Many people, who love pistachios, may remember the nuts as red years ago and perhaps thought that was the natural color of the pistachio. Now that pistachios are most often seen in their natural state of beige, we know the festive, red color was a dye-job all along.
A few conflicting stories exist regarding the reason for dying pistachios red. The pistachio nut was first imported to America from the Middle East. The California Pistachio Commision states, “These nuts were dyed red to draw consumer attention and to cover stains from now obsolete harvesting techniques.”
Another theory is that the red tradition was begun by a Syrian importer named Zaloom, who dyed his pistachios red in order to distinguish his from his competitor's. One more theory says that in the Middle East, the pistachios were left in their reddish outer husks and brined before roasting. This practice gave the shells a pink hue. The first processors who imported to the United States supposedly dyed the shells of their nuts red in an attempt to imitate this color.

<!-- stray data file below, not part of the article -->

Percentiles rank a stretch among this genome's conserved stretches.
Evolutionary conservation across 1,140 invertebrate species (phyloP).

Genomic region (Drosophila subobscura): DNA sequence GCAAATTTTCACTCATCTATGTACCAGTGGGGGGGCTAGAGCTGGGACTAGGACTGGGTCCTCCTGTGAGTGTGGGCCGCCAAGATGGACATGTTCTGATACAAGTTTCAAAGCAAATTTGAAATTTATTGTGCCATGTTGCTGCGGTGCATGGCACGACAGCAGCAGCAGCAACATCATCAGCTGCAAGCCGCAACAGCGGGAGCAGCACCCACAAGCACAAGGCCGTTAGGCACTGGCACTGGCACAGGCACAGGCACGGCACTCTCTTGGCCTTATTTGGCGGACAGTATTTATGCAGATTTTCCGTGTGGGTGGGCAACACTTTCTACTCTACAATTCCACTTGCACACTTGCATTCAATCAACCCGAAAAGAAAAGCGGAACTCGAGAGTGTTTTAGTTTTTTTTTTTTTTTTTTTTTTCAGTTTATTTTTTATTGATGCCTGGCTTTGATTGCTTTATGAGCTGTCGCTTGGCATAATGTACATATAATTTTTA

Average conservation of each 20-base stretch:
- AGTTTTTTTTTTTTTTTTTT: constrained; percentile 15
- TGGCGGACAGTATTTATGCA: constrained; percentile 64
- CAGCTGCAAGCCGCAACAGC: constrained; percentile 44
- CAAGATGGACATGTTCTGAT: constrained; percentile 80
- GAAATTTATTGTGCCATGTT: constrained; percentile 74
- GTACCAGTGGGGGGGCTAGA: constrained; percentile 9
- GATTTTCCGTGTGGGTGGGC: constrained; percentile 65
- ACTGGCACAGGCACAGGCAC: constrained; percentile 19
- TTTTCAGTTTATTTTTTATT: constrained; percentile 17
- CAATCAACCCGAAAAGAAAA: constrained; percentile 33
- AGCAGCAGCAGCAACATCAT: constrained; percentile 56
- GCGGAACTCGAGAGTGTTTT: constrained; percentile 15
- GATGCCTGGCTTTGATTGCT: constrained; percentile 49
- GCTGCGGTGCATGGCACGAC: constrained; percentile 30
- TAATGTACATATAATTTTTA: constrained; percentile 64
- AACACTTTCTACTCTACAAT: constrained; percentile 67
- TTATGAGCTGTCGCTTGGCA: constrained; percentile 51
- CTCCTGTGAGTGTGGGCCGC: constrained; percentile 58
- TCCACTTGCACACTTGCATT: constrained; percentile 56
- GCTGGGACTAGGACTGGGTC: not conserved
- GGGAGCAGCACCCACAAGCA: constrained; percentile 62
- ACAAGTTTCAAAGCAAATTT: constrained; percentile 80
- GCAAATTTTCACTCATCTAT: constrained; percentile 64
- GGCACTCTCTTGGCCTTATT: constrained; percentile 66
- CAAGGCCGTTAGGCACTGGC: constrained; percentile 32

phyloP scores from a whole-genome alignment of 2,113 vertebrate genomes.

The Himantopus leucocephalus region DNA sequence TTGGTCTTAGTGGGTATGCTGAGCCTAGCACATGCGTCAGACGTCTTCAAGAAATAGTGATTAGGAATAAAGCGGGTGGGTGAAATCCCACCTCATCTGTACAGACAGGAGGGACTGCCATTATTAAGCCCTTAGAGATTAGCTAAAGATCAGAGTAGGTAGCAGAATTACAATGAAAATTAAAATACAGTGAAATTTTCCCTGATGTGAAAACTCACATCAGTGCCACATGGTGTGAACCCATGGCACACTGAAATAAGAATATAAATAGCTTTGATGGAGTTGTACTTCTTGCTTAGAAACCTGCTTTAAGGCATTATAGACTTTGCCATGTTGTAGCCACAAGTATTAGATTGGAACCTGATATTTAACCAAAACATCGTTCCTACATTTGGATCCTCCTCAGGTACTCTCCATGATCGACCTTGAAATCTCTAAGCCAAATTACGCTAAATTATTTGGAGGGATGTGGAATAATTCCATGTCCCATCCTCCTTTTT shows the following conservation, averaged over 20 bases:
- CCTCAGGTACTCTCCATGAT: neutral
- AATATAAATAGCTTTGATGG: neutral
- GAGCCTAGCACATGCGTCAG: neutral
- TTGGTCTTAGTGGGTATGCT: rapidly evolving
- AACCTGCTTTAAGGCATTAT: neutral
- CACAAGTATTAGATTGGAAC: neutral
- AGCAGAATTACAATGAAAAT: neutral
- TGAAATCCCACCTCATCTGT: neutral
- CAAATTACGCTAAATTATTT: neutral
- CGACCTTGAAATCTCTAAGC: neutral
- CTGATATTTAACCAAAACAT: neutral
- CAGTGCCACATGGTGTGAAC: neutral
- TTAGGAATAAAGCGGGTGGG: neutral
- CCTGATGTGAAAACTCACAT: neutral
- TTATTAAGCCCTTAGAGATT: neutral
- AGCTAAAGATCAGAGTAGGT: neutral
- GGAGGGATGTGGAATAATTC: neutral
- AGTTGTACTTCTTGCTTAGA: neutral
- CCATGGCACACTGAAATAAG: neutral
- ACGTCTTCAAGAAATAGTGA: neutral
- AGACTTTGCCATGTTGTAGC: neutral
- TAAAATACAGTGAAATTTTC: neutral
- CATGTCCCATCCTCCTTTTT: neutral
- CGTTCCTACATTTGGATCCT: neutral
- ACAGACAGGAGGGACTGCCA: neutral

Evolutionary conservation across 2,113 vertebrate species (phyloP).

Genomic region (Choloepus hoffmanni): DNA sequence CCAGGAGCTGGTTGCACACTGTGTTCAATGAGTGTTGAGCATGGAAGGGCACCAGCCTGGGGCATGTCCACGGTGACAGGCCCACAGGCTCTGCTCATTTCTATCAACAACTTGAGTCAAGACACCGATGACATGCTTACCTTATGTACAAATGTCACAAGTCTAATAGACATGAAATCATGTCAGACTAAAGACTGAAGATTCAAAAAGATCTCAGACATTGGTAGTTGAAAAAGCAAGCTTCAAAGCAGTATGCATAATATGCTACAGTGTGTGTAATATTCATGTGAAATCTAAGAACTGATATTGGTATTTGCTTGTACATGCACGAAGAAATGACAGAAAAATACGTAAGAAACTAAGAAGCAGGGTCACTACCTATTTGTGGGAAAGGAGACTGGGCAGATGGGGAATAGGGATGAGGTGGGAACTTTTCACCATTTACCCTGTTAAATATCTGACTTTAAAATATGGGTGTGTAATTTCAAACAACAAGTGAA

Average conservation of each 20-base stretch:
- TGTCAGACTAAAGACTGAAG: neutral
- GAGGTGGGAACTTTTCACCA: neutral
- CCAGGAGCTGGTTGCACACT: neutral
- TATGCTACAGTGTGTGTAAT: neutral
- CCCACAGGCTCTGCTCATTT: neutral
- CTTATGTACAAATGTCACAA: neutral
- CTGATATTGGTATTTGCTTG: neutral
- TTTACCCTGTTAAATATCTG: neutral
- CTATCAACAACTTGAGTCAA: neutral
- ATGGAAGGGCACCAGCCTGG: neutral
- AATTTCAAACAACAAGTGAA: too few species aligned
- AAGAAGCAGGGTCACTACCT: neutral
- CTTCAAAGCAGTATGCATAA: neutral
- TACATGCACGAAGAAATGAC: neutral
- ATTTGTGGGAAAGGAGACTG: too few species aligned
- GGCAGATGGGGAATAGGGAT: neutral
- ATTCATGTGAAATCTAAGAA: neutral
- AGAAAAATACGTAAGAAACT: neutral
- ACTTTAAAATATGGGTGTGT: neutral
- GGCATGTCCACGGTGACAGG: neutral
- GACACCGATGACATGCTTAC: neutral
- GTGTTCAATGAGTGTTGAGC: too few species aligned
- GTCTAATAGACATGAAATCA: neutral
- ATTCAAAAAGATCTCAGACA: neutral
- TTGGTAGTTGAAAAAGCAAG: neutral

Pistachios are native to the high deserts of Iran, Syria, Turkey and Afghanistan. Archaeologists have found pistachio remnants in ancient villages dating back 9,000 years, proving that the nuts are truly an ancient crop. The Queen of Sheba was a lover of pistachio nuts, and they were considered a rare delicacy during her time. In 1976 the first California pistachio crop was harvested, producing 1.5 million pounds. Pistachios also grow in Greece, Italy and in the western United States.
Pistachio trees require long, hot summers and moderate winters in order to produce high yields. They can grow to 30 feet tall and can take between six and 15 years to begin producing. The pistachio tree is alternate bearing, meaning it produces a heavy crop one year and a light one the next. The nuts grow in clusters, like grapes, and are covered by a hull that turns reddish and splits open when the nuts are ready for harvest.
One ounce of pistachios contains 6 g protein, 300 mg potassium, 9 g total carbohydrates and 3 g dietary fiber. They have 7 g of monounsaturated fats and 4 g of polyunsaturated fats. Pistachios have only 1.5 g of saturated fat per serving, no trans fat and no cholesterol.